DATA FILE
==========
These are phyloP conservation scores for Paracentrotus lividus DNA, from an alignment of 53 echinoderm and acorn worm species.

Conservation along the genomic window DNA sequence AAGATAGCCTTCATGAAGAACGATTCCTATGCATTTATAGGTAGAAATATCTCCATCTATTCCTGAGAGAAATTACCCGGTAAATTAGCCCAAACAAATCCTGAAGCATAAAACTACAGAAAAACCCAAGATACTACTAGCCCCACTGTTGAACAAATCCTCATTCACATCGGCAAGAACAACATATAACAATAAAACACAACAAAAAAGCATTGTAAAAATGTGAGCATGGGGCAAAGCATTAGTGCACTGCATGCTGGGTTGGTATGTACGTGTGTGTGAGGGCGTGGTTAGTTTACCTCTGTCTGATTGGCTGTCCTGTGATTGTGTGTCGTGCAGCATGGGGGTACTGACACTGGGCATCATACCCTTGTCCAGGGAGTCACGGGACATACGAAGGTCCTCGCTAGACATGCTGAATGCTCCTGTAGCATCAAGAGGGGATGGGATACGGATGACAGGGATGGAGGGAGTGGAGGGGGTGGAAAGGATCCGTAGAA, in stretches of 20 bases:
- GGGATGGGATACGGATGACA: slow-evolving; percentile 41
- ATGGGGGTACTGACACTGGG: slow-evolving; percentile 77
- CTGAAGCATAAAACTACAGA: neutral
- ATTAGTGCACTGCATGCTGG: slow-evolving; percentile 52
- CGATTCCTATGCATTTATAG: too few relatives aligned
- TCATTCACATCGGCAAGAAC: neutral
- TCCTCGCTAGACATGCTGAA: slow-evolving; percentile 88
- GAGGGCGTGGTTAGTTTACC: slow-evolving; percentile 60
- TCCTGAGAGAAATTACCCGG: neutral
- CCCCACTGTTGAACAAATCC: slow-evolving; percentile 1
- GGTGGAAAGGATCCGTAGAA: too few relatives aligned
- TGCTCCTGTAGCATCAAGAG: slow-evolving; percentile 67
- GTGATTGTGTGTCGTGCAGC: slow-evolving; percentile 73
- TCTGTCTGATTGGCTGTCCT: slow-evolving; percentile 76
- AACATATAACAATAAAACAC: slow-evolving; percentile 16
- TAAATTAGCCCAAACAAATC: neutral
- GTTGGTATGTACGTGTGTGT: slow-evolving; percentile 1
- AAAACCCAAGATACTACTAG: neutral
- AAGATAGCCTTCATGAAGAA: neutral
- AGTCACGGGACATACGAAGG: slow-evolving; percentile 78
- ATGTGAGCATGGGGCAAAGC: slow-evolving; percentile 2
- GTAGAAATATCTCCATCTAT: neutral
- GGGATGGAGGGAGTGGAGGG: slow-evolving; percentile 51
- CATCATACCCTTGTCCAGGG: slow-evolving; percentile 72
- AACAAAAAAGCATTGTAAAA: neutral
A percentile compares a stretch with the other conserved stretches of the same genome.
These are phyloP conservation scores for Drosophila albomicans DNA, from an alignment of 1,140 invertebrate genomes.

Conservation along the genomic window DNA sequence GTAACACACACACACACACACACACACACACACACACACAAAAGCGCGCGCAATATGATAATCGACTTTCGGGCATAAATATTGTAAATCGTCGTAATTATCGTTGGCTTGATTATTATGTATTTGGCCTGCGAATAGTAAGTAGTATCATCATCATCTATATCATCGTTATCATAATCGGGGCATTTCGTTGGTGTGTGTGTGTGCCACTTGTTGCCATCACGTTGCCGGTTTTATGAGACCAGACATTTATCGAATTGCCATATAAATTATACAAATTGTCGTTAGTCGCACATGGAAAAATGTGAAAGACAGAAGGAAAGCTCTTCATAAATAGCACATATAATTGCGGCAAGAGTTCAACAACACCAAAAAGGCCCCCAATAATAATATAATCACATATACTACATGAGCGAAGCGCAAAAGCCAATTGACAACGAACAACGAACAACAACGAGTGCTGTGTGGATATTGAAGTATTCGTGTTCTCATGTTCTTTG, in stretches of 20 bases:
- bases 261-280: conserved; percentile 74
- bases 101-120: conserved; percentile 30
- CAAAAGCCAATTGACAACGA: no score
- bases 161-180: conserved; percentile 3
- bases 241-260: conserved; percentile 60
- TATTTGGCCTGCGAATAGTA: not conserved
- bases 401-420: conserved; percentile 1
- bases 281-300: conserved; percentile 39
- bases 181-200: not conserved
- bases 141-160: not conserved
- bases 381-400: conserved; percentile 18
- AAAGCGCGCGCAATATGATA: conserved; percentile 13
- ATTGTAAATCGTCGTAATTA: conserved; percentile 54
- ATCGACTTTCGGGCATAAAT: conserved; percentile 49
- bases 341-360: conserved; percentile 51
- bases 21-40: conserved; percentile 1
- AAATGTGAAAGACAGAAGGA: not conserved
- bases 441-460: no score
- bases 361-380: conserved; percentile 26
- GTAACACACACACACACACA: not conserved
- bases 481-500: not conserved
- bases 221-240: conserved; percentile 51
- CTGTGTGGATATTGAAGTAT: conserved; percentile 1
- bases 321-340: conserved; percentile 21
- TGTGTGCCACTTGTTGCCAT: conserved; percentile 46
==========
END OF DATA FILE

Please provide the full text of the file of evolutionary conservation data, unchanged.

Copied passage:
These are phyloP conservation scores for Paracentrotus lividus DNA, from an alignment of 53 echinoderm and acorn worm species.

Conservation along the genomic window DNA sequence AAGATAGCCTTCATGAAGAACGATTCCTATGCATTTATAGGTAGAAATATCTCCATCTATTCCTGAGAGAAATTACCCGGTAAATTAGCCCAAACAAATCCTGAAGCATAAAACTACAGAAAAACCCAAGATACTACTAGCCCCACTGTTGAACAAATCCTCATTCACATCGGCAAGAACAACATATAACAATAAAACACAACAAAAAAGCATTGTAAAAATGTGAGCATGGGGCAAAGCATTAGTGCACTGCATGCTGGGTTGGTATGTACGTGTGTGTGAGGGCGTGGTTAGTTTACCTCTGTCTGATTGGCTGTCCTGTGATTGTGTGTCGTGCAGCATGGGGGTACTGACACTGGGCATCATACCCTTGTCCAGGGAGTCACGGGACATACGAAGGTCCTCGCTAGACATGCTGAATGCTCCTGTAGCATCAAGAGGGGATGGGATACGGATGACAGGGATGGAGGGAGTGGAGGGGGTGGAAAGGATCCGTAGAA, in stretches of 20 bases:
- GGGATGGGATACGGATGACA: slow-evolving; percentile 41
- ATGGGGGTACTGACACTGGG: slow-evolving; percentile 77
- CTGAAGCATAAAACTACAGA: neutral
- ATTAGTGCACTGCATGCTGG: slow-evolving; percentile 52
- CGATTCCTATGCATTTATAG: too few relatives aligned
- TCATTCACATCGGCAAGAAC: neutral
- TCCTCGCTAGACATGCTGAA: slow-evolving; percentile 88
- GAGGGCGTGGTTAGTTTACC: slow-evolving; percentile 60
- TCCTGAGAGAAATTACCCGG: neutral
- CCCCACTGTTGAACAAATCC: slow-evolving; percentile 1
- GGTGGAAAGGATCCGTAGAA: too few relatives aligned
- TGCTCCTGTAGCATCAAGAG: slow-evolving; percentile 67
- GTGATTGTGTGTCGTGCAGC: slow-evolving; percentile 73
- TCTGTCTGATTGGCTGTCCT: slow-evolving; percentile 76
- AACATATAACAATAAAACAC: slow-evolving; percentile 16
- TAAATTAGCCCAAACAAATC: neutral
- GTTGGTATGTACGTGTGTGT: slow-evolving; percentile 1
- AAAACCCAAGATACTACTAG: neutral
- AAGATAGCCTTCATGAAGAA: neutral
- AGTCACGGGACATACGAAGG: slow-evolving; percentile 78
- ATGTGAGCATGGGGCAAAGC: slow-evolving; percentile 2
- GTAGAAATATCTCCATCTAT: neutral
- GGGATGGAGGGAGTGGAGGG: slow-evolving; percentile 51
- CATCATACCCTTGTCCAGGG: slow-evolving; percentile 72
- AACAAAAAAGCATTGTAAAA: neutral
A percentile compares a stretch with the other conserved stretches of the same genome.
These are phyloP conservation scores for Drosophila albomicans DNA, from an alignment of 1,140 invertebrate genomes.

Conservation along the genomic window DNA sequence GTAACACACACACACACACACACACACACACACACACACAAAAGCGCGCGCAATATGATAATCGACTTTCGGGCATAAATATTGTAAATCGTCGTAATTATCGTTGGCTTGATTATTATGTATTTGGCCTGCGAATAGTAAGTAGTATCATCATCATCTATATCATCGTTATCATAATCGGGGCATTTCGTTGGTGTGTGTGTGTGCCACTTGTTGCCATCACGTTGCCGGTTTTATGAGACCAGACATTTATCGAATTGCCATATAAATTATACAAATTGTCGTTAGTCGCACATGGAAAAATGTGAAAGACAGAAGGAAAGCTCTTCATAAATAGCACATATAATTGCGGCAAGAGTTCAACAACACCAAAAAGGCCCCCAATAATAATATAATCACATATACTACATGAGCGAAGCGCAAAAGCCAATTGACAACGAACAACGAACAACAACGAGTGCTGTGTGGATATTGAAGTATTCGTGTTCTCATGTTCTTTG, in stretches of 20 bases:
- bases 261-280: conserved; percentile 74
- bases 101-120: conserved; percentile 30
- CAAAAGCCAATTGACAACGA: no score
- bases 161-180: conserved; percentile 3
- bases 241-260: conserved; percentile 60
- TATTTGGCCTGCGAATAGTA: not conserved
- bases 401-420: conserved; percentile 1
- bases 281-300: conserved; percentile 39
- bases 181-200: not conserved
- bases 141-160: not conserved
- bases 381-400: conserved; percentile 18
- AAAGCGCGCGCAATATGATA: conserved; percentile 13
- ATTGTAAATCGTCGTAATTA: conserved; percentile 54
- ATCGACTTTCGGGCATAAAT: conserved; percentile 49
- bases 341-360: conserved; percentile 51
- bases 21-40: conserved; percentile 1
- AAATGTGAAAGACAGAAGGA: not conserved
- bases 441-460: no score
- bases 361-380: conserved; percentile 26
- GTAACACACACACACACACA: not conserved
- bases 481-500: not conserved
- bases 221-240: conserved; percentile 51
- CTGTGTGGATATTGAAGTAT: conserved; percentile 1
- bases 321-340: conserved; percentile 21
- TGTGTGCCACTTGTTGCCAT: conserved; percentile 46